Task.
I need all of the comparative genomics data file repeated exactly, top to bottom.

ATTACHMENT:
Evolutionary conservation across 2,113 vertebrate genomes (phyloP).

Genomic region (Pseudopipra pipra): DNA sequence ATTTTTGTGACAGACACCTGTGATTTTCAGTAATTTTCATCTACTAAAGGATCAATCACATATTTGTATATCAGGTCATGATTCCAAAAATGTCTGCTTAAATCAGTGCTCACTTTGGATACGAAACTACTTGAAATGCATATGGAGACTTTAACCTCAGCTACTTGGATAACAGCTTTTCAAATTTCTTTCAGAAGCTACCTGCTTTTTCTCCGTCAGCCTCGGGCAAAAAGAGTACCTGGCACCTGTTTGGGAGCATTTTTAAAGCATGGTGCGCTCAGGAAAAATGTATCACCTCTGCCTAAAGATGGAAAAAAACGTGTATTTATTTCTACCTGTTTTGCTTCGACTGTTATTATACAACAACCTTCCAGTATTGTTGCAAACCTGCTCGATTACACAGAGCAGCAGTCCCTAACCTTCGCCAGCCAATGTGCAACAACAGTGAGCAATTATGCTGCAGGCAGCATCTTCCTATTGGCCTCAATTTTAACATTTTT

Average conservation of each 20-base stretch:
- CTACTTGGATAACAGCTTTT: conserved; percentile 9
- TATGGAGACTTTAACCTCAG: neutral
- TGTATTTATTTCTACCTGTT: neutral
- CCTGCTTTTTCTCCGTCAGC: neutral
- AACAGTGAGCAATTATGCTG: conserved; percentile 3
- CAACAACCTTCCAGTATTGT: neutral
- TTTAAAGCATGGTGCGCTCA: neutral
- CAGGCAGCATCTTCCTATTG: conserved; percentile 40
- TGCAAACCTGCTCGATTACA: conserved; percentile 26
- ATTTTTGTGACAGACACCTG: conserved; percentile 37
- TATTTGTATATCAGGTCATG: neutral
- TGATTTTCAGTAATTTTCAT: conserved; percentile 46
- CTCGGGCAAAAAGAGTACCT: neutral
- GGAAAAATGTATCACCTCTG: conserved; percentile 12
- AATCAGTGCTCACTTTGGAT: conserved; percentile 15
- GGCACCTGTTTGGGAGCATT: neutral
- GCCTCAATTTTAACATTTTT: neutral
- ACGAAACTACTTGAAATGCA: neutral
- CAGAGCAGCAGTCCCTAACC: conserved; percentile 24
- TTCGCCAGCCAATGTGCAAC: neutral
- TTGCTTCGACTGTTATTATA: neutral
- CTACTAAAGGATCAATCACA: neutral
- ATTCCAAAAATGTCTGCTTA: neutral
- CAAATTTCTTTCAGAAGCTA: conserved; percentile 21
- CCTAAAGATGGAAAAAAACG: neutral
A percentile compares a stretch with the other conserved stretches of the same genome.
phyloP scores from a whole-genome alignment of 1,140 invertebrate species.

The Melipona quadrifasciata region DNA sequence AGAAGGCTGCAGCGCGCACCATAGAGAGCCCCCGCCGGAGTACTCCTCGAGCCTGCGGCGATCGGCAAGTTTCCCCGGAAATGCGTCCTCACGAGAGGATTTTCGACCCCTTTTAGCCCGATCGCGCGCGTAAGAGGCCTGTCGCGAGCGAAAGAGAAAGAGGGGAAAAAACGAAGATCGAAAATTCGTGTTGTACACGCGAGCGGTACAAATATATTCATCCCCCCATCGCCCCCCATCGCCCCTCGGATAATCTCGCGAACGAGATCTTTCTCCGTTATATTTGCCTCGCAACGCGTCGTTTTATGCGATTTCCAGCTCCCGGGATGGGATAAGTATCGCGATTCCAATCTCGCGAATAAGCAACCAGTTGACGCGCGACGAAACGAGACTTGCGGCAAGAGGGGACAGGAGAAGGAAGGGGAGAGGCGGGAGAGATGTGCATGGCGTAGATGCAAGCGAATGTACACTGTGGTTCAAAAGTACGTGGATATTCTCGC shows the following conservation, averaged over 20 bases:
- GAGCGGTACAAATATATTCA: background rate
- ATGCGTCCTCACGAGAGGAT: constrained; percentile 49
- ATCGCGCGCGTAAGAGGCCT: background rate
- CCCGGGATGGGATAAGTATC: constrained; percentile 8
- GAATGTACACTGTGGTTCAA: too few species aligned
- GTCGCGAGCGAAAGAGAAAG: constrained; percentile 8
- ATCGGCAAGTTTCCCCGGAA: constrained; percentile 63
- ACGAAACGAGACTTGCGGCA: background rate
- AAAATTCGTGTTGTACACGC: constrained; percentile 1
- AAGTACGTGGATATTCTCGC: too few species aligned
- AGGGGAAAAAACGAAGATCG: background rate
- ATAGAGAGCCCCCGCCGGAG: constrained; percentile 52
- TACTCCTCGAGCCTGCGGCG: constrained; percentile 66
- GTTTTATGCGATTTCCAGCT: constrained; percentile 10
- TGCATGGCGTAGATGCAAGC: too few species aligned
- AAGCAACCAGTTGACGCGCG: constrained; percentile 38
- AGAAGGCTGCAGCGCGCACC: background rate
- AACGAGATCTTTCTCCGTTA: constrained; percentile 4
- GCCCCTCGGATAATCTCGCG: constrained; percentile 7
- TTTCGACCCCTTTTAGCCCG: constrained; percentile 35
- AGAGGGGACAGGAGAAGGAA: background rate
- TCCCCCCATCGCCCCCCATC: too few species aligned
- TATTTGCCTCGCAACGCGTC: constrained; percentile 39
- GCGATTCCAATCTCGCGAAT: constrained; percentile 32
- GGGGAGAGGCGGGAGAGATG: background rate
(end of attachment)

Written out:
Evolutionary conservation across 2,113 vertebrate genomes (phyloP).

Genomic region (Pseudopipra pipra): DNA sequence ATTTTTGTGACAGACACCTGTGATTTTCAGTAATTTTCATCTACTAAAGGATCAATCACATATTTGTATATCAGGTCATGATTCCAAAAATGTCTGCTTAAATCAGTGCTCACTTTGGATACGAAACTACTTGAAATGCATATGGAGACTTTAACCTCAGCTACTTGGATAACAGCTTTTCAAATTTCTTTCAGAAGCTACCTGCTTTTTCTCCGTCAGCCTCGGGCAAAAAGAGTACCTGGCACCTGTTTGGGAGCATTTTTAAAGCATGGTGCGCTCAGGAAAAATGTATCACCTCTGCCTAAAGATGGAAAAAAACGTGTATTTATTTCTACCTGTTTTGCTTCGACTGTTATTATACAACAACCTTCCAGTATTGTTGCAAACCTGCTCGATTACACAGAGCAGCAGTCCCTAACCTTCGCCAGCCAATGTGCAACAACAGTGAGCAATTATGCTGCAGGCAGCATCTTCCTATTGGCCTCAATTTTAACATTTTT

Average conservation of each 20-base stretch:
- CTACTTGGATAACAGCTTTT: conserved; percentile 9
- TATGGAGACTTTAACCTCAG: neutral
- TGTATTTATTTCTACCTGTT: neutral
- CCTGCTTTTTCTCCGTCAGC: neutral
- AACAGTGAGCAATTATGCTG: conserved; percentile 3
- CAACAACCTTCCAGTATTGT: neutral
- TTTAAAGCATGGTGCGCTCA: neutral
- CAGGCAGCATCTTCCTATTG: conserved; percentile 40
- TGCAAACCTGCTCGATTACA: conserved; percentile 26
- ATTTTTGTGACAGACACCTG: conserved; percentile 37
- TATTTGTATATCAGGTCATG: neutral
- TGATTTTCAGTAATTTTCAT: conserved; percentile 46
- CTCGGGCAAAAAGAGTACCT: neutral
- GGAAAAATGTATCACCTCTG: conserved; percentile 12
- AATCAGTGCTCACTTTGGAT: conserved; percentile 15
- GGCACCTGTTTGGGAGCATT: neutral
- GCCTCAATTTTAACATTTTT: neutral
- ACGAAACTACTTGAAATGCA: neutral
- CAGAGCAGCAGTCCCTAACC: conserved; percentile 24
- TTCGCCAGCCAATGTGCAAC: neutral
- TTGCTTCGACTGTTATTATA: neutral
- CTACTAAAGGATCAATCACA: neutral
- ATTCCAAAAATGTCTGCTTA: neutral
- CAAATTTCTTTCAGAAGCTA: conserved; percentile 21
- CCTAAAGATGGAAAAAAACG: neutral
A percentile compares a stretch with the other conserved stretches of the same genome.
phyloP scores from a whole-genome alignment of 1,140 invertebrate species.

The Melipona quadrifasciata region DNA sequence AGAAGGCTGCAGCGCGCACCATAGAGAGCCCCCGCCGGAGTACTCCTCGAGCCTGCGGCGATCGGCAAGTTTCCCCGGAAATGCGTCCTCACGAGAGGATTTTCGACCCCTTTTAGCCCGATCGCGCGCGTAAGAGGCCTGTCGCGAGCGAAAGAGAAAGAGGGGAAAAAACGAAGATCGAAAATTCGTGTTGTACACGCGAGCGGTACAAATATATTCATCCCCCCATCGCCCCCCATCGCCCCTCGGATAATCTCGCGAACGAGATCTTTCTCCGTTATATTTGCCTCGCAACGCGTCGTTTTATGCGATTTCCAGCTCCCGGGATGGGATAAGTATCGCGATTCCAATCTCGCGAATAAGCAACCAGTTGACGCGCGACGAAACGAGACTTGCGGCAAGAGGGGACAGGAGAAGGAAGGGGAGAGGCGGGAGAGATGTGCATGGCGTAGATGCAAGCGAATGTACACTGTGGTTCAAAAGTACGTGGATATTCTCGC shows the following conservation, averaged over 20 bases:
- GAGCGGTACAAATATATTCA: background rate
- ATGCGTCCTCACGAGAGGAT: constrained; percentile 49
- ATCGCGCGCGTAAGAGGCCT: background rate
- CCCGGGATGGGATAAGTATC: constrained; percentile 8
- GAATGTACACTGTGGTTCAA: too few species aligned
- GTCGCGAGCGAAAGAGAAAG: constrained; percentile 8
- ATCGGCAAGTTTCCCCGGAA: constrained; percentile 63
- ACGAAACGAGACTTGCGGCA: background rate
- AAAATTCGTGTTGTACACGC: constrained; percentile 1
- AAGTACGTGGATATTCTCGC: too few species aligned
- AGGGGAAAAAACGAAGATCG: background rate
- ATAGAGAGCCCCCGCCGGAG: constrained; percentile 52
- TACTCCTCGAGCCTGCGGCG: constrained; percentile 66
- GTTTTATGCGATTTCCAGCT: constrained; percentile 10
- TGCATGGCGTAGATGCAAGC: too few species aligned
- AAGCAACCAGTTGACGCGCG: constrained; percentile 38
- AGAAGGCTGCAGCGCGCACC: background rate
- AACGAGATCTTTCTCCGTTA: constrained; percentile 4
- GCCCCTCGGATAATCTCGCG: constrained; percentile 7
- TTTCGACCCCTTTTAGCCCG: constrained; percentile 35
- AGAGGGGACAGGAGAAGGAA: background rate
- TCCCCCCATCGCCCCCCATC: too few species aligned
- TATTTGCCTCGCAACGCGTC: constrained; percentile 39
- GCGATTCCAATCTCGCGAAT: constrained; percentile 32
- GGGGAGAGGCGGGAGAGATG: background rate